`installer_input.txt`

looks like the followingfileInstallationKey=XXXXX-XXXXX-XXXXX-XXXXX-XXXXX-XXXXX-XXXXX-XXXXX-XXXXX-XXXXX-XXXXX-XXXXX-XXXXX-XXXXX-XXXXX-XXXXX-XXXXX-XXXXX-XXXXX-XXXXX-XXXXX agreeToLicense=yes outputFile=matlab_2019a_install.log mode=silent licensePath=/usr/local/packages/matlab/network.lic lmgrFiles=false lmgrService=false

Create the installation directory e.g.:

mkdir -m 2755 -p /usr/local/packages/apps/matlab/R2019a/binary chown ${USER}:app-admins /usr/local/packages/apps/matlab/R2019a/binary

Run the installer using our customized

`installer_input.txt`

like so:`./install -mode silent -inputFile ${PWD}/installer_input.txt`

; installation should finish with exit status`0`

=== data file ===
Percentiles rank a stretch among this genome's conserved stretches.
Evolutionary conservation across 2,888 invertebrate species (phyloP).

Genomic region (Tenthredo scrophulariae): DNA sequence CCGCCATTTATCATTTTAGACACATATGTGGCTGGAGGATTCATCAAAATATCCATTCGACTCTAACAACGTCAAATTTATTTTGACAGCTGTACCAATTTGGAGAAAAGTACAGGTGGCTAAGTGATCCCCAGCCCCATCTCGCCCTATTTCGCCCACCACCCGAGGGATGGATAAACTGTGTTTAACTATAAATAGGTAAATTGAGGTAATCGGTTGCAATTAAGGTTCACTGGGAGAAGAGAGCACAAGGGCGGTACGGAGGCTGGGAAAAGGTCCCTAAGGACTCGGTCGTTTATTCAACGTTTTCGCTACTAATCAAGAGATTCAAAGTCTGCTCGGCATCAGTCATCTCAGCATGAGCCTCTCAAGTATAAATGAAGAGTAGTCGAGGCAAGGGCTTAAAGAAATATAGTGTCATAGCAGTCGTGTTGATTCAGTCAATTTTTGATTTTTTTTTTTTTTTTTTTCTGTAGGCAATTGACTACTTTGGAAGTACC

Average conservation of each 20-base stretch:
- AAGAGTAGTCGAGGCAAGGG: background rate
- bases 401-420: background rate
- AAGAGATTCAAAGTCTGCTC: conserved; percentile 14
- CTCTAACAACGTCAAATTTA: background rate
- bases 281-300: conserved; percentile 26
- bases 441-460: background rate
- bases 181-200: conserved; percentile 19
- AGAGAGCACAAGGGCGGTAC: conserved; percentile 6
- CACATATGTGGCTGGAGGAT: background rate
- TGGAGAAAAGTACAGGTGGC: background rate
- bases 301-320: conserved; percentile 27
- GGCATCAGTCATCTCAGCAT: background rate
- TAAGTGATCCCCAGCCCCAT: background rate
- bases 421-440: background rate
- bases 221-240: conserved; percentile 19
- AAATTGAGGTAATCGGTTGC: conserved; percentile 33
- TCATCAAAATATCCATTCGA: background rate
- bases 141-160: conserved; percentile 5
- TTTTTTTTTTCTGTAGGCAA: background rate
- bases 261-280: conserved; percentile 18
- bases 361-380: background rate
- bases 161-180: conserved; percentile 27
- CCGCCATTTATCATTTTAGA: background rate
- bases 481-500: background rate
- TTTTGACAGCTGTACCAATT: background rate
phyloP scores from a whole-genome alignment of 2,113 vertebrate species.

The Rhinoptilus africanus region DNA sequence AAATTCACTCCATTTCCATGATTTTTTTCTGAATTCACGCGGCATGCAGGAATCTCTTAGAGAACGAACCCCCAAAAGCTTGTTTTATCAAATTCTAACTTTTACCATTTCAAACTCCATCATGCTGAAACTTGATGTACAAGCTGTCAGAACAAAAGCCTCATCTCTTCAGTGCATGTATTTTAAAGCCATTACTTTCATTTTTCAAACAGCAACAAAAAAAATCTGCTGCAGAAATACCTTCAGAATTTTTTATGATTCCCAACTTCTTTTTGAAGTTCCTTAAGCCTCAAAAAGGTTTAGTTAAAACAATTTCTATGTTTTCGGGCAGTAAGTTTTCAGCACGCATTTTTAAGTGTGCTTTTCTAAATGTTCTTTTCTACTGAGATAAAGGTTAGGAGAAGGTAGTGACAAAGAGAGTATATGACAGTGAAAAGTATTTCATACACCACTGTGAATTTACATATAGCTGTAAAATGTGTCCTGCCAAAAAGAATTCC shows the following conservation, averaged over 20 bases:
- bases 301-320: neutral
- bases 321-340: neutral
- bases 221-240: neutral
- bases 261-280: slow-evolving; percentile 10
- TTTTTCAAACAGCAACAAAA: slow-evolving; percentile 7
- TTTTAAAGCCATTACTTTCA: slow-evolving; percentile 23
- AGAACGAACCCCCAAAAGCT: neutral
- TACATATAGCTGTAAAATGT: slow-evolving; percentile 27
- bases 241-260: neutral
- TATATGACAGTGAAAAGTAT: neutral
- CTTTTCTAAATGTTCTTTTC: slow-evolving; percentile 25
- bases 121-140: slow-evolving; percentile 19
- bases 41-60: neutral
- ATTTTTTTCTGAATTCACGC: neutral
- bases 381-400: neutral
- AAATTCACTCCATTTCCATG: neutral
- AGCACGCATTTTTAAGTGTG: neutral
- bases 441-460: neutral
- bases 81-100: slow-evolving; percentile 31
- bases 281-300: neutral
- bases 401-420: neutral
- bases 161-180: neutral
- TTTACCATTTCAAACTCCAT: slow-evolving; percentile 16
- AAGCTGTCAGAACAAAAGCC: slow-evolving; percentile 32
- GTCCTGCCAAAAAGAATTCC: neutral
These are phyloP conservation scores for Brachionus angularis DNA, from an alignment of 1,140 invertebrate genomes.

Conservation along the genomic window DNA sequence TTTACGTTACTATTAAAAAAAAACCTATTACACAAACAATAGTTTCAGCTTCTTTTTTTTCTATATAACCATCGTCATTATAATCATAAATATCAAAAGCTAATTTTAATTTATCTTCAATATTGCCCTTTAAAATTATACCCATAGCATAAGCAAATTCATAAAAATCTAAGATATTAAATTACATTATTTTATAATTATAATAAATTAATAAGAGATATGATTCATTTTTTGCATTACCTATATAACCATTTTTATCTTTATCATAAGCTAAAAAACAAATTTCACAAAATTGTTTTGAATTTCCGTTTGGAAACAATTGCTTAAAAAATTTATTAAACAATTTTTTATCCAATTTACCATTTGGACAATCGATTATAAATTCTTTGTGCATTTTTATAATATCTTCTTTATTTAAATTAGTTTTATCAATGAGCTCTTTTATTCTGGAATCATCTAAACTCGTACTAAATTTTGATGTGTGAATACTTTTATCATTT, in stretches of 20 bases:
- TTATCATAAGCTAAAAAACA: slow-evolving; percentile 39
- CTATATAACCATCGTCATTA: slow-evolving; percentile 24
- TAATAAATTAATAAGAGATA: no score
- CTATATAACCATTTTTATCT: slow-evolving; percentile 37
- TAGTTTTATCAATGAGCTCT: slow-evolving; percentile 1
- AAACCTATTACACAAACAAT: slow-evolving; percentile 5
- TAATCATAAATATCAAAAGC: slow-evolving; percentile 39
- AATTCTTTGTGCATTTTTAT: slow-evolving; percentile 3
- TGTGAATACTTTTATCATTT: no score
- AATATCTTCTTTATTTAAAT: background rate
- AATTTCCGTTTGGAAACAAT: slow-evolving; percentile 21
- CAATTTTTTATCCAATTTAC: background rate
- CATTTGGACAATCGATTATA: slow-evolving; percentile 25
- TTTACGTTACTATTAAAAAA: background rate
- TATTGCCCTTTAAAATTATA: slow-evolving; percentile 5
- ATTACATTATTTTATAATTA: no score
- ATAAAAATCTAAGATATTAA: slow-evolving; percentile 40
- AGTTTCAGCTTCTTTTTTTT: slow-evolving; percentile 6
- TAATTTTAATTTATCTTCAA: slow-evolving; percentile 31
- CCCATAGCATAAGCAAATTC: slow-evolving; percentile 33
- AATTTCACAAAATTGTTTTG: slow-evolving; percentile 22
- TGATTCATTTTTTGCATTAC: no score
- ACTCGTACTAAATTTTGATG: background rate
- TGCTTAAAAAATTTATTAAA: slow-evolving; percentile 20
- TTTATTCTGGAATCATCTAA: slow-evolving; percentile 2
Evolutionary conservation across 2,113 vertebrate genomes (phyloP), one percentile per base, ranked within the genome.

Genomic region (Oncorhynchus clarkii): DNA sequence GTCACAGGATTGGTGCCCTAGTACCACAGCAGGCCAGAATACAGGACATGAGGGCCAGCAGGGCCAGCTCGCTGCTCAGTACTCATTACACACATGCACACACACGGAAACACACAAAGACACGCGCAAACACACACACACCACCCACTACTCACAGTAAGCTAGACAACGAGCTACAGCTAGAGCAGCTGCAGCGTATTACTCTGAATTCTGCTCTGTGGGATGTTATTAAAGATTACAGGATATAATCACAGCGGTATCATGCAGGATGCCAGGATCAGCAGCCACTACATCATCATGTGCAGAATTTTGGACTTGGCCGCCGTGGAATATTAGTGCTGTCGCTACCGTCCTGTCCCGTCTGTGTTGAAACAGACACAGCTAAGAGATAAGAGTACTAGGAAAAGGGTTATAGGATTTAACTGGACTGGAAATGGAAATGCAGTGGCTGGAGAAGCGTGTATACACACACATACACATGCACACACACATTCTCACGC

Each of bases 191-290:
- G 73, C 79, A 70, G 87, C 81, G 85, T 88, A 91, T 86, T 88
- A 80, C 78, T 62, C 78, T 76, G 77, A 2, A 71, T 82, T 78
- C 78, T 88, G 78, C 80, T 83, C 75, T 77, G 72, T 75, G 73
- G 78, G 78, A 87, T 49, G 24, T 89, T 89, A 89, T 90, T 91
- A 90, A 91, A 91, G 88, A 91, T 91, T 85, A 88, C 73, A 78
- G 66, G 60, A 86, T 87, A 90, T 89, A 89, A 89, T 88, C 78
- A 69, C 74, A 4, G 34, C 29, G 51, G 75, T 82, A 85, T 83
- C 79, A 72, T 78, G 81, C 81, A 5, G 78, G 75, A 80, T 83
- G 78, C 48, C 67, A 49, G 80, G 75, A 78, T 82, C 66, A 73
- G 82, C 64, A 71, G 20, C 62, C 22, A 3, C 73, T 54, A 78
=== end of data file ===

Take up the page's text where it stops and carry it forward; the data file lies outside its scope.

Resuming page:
if all has worked.Ensure the contents of the install directory and the modulefile are writable by those in

`app-admins`

group e.g.:chmod -R g+w ${USER}:app-admins /usr/local/packages/apps/matlab/R2019a /usr/local/modulefiles/apps/matlab/2019a

The modulefile is

`/usr/local/modulefiles/apps/matlab/2019a/binary`

.Copy integration scripts to MATLAB local directory (required for MATLAB parallel (multi-node)):

cd /usr/local/packages/apps/matlab/2019a/binary/toolbox/local cp -r /usr/local/packages/apps/matlab/parallel_mpi_integration_scripts_2019a/* . NOTE: for all other Matlab versions cp -r /usr/local/packages/apps/matlab/parallel_mpi_integration_scripts/* .

R2018a Update 4 to mitigate Matlab crashes on Centos 7.5. Download R2018a Update 4 installer. Copy to ShARC, and run using ./R2018a_Update_4_glnxa64.sh, and specify install directory /usr/local/packages/matlab/2018a/binary